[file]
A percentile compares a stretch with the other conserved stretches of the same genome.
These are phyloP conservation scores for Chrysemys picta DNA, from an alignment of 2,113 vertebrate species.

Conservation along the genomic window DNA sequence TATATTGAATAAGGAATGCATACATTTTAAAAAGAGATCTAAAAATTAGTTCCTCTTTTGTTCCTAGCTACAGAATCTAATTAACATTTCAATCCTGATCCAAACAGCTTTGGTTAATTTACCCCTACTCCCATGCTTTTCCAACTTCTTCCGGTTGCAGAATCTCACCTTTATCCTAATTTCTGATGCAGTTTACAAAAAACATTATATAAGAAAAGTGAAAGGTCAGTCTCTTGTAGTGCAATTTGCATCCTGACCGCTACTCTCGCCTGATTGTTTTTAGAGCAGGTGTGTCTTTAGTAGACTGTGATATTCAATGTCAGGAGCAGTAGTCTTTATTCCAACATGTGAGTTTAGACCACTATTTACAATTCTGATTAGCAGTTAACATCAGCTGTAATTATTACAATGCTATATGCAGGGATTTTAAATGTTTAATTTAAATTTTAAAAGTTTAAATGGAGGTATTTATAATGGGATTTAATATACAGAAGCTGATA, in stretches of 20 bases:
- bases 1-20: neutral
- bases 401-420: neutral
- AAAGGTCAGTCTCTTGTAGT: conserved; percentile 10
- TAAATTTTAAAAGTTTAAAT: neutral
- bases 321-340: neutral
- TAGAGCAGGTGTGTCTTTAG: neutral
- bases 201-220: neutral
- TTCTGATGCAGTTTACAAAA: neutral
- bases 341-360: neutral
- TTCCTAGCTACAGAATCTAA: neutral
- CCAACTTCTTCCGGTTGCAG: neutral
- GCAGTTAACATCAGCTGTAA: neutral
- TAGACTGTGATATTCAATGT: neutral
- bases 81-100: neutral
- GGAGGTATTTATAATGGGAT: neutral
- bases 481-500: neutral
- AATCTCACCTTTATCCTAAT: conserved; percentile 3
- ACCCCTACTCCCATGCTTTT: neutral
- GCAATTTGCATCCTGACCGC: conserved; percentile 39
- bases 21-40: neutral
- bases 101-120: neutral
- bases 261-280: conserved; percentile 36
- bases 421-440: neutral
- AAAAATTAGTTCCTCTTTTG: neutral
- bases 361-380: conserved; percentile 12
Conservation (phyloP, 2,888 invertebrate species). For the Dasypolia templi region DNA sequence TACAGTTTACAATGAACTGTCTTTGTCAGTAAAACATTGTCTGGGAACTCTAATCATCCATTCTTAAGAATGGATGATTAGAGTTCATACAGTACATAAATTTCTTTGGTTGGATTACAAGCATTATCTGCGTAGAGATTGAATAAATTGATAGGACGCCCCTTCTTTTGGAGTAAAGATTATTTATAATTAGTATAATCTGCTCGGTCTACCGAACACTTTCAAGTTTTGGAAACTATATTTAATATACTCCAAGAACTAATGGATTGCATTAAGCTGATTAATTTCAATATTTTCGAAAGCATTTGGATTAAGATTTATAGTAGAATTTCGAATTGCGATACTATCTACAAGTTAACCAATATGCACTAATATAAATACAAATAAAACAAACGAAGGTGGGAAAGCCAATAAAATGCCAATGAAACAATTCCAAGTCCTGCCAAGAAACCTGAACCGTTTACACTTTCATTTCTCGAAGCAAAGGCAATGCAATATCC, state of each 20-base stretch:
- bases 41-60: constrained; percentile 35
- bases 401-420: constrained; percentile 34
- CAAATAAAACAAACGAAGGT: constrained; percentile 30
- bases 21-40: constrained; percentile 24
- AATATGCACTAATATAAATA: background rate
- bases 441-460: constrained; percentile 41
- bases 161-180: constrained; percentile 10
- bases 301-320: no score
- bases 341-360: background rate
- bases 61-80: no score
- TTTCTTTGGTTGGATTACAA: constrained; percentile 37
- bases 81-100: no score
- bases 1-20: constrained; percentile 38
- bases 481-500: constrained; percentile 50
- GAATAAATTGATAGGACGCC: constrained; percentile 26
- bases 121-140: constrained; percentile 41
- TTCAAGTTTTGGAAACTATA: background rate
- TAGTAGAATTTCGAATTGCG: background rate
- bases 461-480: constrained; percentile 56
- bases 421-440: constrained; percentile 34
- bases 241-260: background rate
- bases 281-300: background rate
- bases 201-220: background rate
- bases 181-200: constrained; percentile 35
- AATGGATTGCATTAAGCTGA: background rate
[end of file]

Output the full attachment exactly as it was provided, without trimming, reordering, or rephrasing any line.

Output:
A percentile compares a stretch with the other conserved stretches of the same genome.
These are phyloP conservation scores for Chrysemys picta DNA, from an alignment of 2,113 vertebrate species.

Conservation along the genomic window DNA sequence TATATTGAATAAGGAATGCATACATTTTAAAAAGAGATCTAAAAATTAGTTCCTCTTTTGTTCCTAGCTACAGAATCTAATTAACATTTCAATCCTGATCCAAACAGCTTTGGTTAATTTACCCCTACTCCCATGCTTTTCCAACTTCTTCCGGTTGCAGAATCTCACCTTTATCCTAATTTCTGATGCAGTTTACAAAAAACATTATATAAGAAAAGTGAAAGGTCAGTCTCTTGTAGTGCAATTTGCATCCTGACCGCTACTCTCGCCTGATTGTTTTTAGAGCAGGTGTGTCTTTAGTAGACTGTGATATTCAATGTCAGGAGCAGTAGTCTTTATTCCAACATGTGAGTTTAGACCACTATTTACAATTCTGATTAGCAGTTAACATCAGCTGTAATTATTACAATGCTATATGCAGGGATTTTAAATGTTTAATTTAAATTTTAAAAGTTTAAATGGAGGTATTTATAATGGGATTTAATATACAGAAGCTGATA, in stretches of 20 bases:
- bases 1-20: neutral
- bases 401-420: neutral
- AAAGGTCAGTCTCTTGTAGT: conserved; percentile 10
- TAAATTTTAAAAGTTTAAAT: neutral
- bases 321-340: neutral
- TAGAGCAGGTGTGTCTTTAG: neutral
- bases 201-220: neutral
- TTCTGATGCAGTTTACAAAA: neutral
- bases 341-360: neutral
- TTCCTAGCTACAGAATCTAA: neutral
- CCAACTTCTTCCGGTTGCAG: neutral
- GCAGTTAACATCAGCTGTAA: neutral
- TAGACTGTGATATTCAATGT: neutral
- bases 81-100: neutral
- GGAGGTATTTATAATGGGAT: neutral
- bases 481-500: neutral
- AATCTCACCTTTATCCTAAT: conserved; percentile 3
- ACCCCTACTCCCATGCTTTT: neutral
- GCAATTTGCATCCTGACCGC: conserved; percentile 39
- bases 21-40: neutral
- bases 101-120: neutral
- bases 261-280: conserved; percentile 36
- bases 421-440: neutral
- AAAAATTAGTTCCTCTTTTG: neutral
- bases 361-380: conserved; percentile 12
Conservation (phyloP, 2,888 invertebrate species). For the Dasypolia templi region DNA sequence TACAGTTTACAATGAACTGTCTTTGTCAGTAAAACATTGTCTGGGAACTCTAATCATCCATTCTTAAGAATGGATGATTAGAGTTCATACAGTACATAAATTTCTTTGGTTGGATTACAAGCATTATCTGCGTAGAGATTGAATAAATTGATAGGACGCCCCTTCTTTTGGAGTAAAGATTATTTATAATTAGTATAATCTGCTCGGTCTACCGAACACTTTCAAGTTTTGGAAACTATATTTAATATACTCCAAGAACTAATGGATTGCATTAAGCTGATTAATTTCAATATTTTCGAAAGCATTTGGATTAAGATTTATAGTAGAATTTCGAATTGCGATACTATCTACAAGTTAACCAATATGCACTAATATAAATACAAATAAAACAAACGAAGGTGGGAAAGCCAATAAAATGCCAATGAAACAATTCCAAGTCCTGCCAAGAAACCTGAACCGTTTACACTTTCATTTCTCGAAGCAAAGGCAATGCAATATCC, state of each 20-base stretch:
- bases 41-60: constrained; percentile 35
- bases 401-420: constrained; percentile 34
- CAAATAAAACAAACGAAGGT: constrained; percentile 30
- bases 21-40: constrained; percentile 24
- AATATGCACTAATATAAATA: background rate
- bases 441-460: constrained; percentile 41
- bases 161-180: constrained; percentile 10
- bases 301-320: no score
- bases 341-360: background rate
- bases 61-80: no score
- TTTCTTTGGTTGGATTACAA: constrained; percentile 37
- bases 81-100: no score
- bases 1-20: constrained; percentile 38
- bases 481-500: constrained; percentile 50
- GAATAAATTGATAGGACGCC: constrained; percentile 26
- bases 121-140: constrained; percentile 41
- TTCAAGTTTTGGAAACTATA: background rate
- TAGTAGAATTTCGAATTGCG: background rate
- bases 461-480: constrained; percentile 56
- bases 421-440: constrained; percentile 34
- bases 241-260: background rate
- bases 281-300: background rate
- bases 201-220: background rate
- bases 181-200: constrained; percentile 35
- AATGGATTGCATTAAGCTGA: background rate